Why (some) Republicans want a national sales tax

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Is America Ready for a National Sales Tax? Congressman Earl L. “Buddy” Carter (R-Ga.) has introduced the Tax Fairness Act, a bill in Congress that would eliminate most federal taxes and replace them with sales tax on goods and services. The so-called “consumption tax” deserves support because it “simplifies our tax code,” he says Rep. Bob Goode (R-Va.). But Democrats like Senate Majority Leader Chuck Schumer (N.Y.) say Carter’s bill would actually raise taxes on “90 percent of the American people.” What is the case for consumption tax? And is there any chance of it actually becoming a reality? Here’s everything you need to know:

What is the Tax Fairness Act?

The proposal “represents the first serious challenge to the US tax code in recent memory,” Reason reports. Carter’s bill does more than impose a national sales tax, Money reports. It would eliminate the Internal Revenue Service entirely, along with most of the taxes it collects — “including payroll, self-employment, estate, death and corporate taxes.” In their place, it would create the aforementioned sales tax. “This means workers will be able to keep all their wages without having to pay anything to the government.” The hill reports. “But it also means that buying everything from groceries to cars would be much more expensive.” Some exceptions: There would be no sales tax on used goods, and business-to-business transactions would also not be taxed.

How much will sales tax add to my purchases?

This is actually the subject of heated debate. Carter says the bill imposes a 23 percent tax, but critics say the real amount ends up being 30 percent. How do we explain the discrepancy? Carter offers this description in a Myth vs. Fact explanation: “Under the FairTax, if you pay $100 for a good, you pay $77 for the good and include tax of $23.” But while $23 is 23 percent of $100, it’s actually 29, 9 percent of $77—suggesting that Carter is underestimating the actual impact of his proposal on American pocketbooks.

What do proponents like about the sales tax?

The short answer: It’s simpler than the current tax code. More broadly, however, some conservatives have long favored shifting federal government funding from taxing the money Americans earn to taxing the money they spend — a “consumption tax.” That means workers will “get an instant raise” in their wages, say advocates at FairTax.org. This would encourage both work and savings: “You can control your own tax burden. If you’re frugal, you’ll pay lower taxes than someone who isn’t.”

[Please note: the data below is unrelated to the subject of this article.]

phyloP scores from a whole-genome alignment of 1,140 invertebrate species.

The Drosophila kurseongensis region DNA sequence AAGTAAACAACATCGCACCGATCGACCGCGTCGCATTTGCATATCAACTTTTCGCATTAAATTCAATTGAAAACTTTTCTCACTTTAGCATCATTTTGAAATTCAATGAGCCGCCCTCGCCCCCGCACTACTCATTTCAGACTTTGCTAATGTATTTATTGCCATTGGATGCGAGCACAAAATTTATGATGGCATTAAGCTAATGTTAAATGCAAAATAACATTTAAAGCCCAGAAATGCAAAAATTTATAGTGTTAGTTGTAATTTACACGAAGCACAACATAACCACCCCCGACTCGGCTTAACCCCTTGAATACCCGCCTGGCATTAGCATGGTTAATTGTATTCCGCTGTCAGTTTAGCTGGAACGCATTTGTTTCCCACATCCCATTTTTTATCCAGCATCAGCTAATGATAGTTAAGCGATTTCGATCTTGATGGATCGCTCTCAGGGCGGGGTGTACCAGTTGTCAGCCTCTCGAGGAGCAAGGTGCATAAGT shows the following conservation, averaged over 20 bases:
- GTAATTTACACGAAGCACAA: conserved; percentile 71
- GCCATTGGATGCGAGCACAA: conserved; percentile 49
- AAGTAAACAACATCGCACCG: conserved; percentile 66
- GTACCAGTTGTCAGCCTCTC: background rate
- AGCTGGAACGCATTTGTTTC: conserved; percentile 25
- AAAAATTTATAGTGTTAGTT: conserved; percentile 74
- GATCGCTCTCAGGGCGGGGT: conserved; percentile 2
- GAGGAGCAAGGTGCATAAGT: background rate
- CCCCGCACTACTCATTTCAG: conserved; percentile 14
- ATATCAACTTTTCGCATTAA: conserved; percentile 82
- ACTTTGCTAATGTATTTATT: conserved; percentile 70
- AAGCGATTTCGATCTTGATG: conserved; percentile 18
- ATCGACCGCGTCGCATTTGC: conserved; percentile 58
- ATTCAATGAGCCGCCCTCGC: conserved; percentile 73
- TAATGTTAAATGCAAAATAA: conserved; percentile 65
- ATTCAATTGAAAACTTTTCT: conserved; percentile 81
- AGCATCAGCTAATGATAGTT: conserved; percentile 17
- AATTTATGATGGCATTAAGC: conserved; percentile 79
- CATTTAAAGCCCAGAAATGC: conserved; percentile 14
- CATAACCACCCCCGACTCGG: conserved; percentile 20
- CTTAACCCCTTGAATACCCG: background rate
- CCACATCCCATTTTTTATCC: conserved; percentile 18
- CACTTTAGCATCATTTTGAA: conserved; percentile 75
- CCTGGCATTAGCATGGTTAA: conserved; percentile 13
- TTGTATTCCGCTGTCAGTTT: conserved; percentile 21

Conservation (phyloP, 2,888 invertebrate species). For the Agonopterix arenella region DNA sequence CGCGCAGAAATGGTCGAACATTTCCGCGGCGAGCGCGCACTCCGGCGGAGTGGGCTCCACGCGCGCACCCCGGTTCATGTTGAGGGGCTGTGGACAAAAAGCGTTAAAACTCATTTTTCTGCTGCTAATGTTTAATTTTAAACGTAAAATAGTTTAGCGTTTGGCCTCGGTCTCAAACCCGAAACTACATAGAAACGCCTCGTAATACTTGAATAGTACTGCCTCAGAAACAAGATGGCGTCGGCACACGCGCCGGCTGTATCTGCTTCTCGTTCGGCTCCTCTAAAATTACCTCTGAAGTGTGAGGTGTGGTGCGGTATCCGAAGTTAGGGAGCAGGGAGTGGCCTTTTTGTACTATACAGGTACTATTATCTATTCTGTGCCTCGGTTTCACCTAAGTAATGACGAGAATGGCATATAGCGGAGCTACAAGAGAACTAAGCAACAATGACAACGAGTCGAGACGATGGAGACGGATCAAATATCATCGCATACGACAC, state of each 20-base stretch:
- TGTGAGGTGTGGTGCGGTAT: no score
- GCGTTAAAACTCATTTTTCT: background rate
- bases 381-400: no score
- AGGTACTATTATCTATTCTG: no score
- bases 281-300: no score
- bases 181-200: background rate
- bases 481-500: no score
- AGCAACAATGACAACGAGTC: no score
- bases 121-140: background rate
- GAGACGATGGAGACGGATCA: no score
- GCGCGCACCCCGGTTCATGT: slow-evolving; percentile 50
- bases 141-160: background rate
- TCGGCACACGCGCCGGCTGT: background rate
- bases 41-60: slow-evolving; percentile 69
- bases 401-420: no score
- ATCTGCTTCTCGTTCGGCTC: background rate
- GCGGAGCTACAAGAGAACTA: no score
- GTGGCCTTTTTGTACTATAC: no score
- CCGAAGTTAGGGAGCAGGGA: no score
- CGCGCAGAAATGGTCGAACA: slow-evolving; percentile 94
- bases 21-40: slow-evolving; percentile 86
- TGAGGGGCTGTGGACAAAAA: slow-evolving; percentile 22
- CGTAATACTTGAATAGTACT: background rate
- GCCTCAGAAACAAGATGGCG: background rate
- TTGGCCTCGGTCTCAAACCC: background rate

What are the disadvantages?

This is regressive. America’s tax burden will disproportionately affect the poor, critics say. Reason states that 40 percent of households pay no income tax. “Under the FairTax system, these households would see a small increase in their take-home pay, but take it on the chin at the grocery store.” And John Bull of the Tax Policy Center told CBS News that middle-class families who itemize their taxes and take deductions that reduce their income tax bill would also take a “fairly significant” hit. But while rich people spend more money on things, it’s often a smaller percentage of their total income. The result? “The richest of the rich would actually get the biggest tax cuts from this change,” Bull said. As you might expect, Democrats are ready to bash Republicans on the proposal: President Biden sarcastically called it a “great idea” to “raise taxes on the middle class” during an appearance at the White House.

Is there any part of it that liberals like?

almost? Dylan Matthews c Vox points out that Carter’s bill includes a provision to offset the effects of the sales tax on poorer families by sending every household in America a monthly check worth 23 percent of the poverty line for a household of their size — nearly $7,000 a year for four person family . That’s a lot like the universal basic income that progressives have long sought, but Matthews says it’s not enough to offset the overall effect of the Fair Tax Act of placing an even greater tax burden on the poor and easing the burden on the rich .

But conservatives like it, don’t they?

Funny you should ask. One of the fiercest critics of the Fair Taxation Act was Grover Norquist, perhaps the most famous anti-tax activist of his era. He writes in Atlantica that he likes the idea of ​​eliminating the IRS but hates the idea of ​​sending checks to American households — the so-called “prebate” provision. And Americans are likely to scorn the idea of ​​a national sales tax, Norquist wrote. “Democrats are right to be confident that they have a winning message out there.” He’s not the only conservative feeling nervous. The Wall Street Journal published an op-ed against the Tax Fairness Act, and House Speaker Kevin McCarthy (R-Calif.) said he opposed the bill.

What’s next then?

Normally, a House speaker’s opposition to a bill would be the end of the story. But you’ll recall that McCarthy had a tough time winning the speaker’s gavel — and was only able to succeed through a series of concessions to his far-right opponents. That includes a vote on the Fair Taxation Act. A politician reports that the bill’s GOP opponents hope the bill can be “shut down in the Ways and Means Committee, where only a few Republicans support the idea.” Even in the unlikely event the House passes the bill, Democratic opposition in the Senate and White House means it’s likely dead on arrival — for now.

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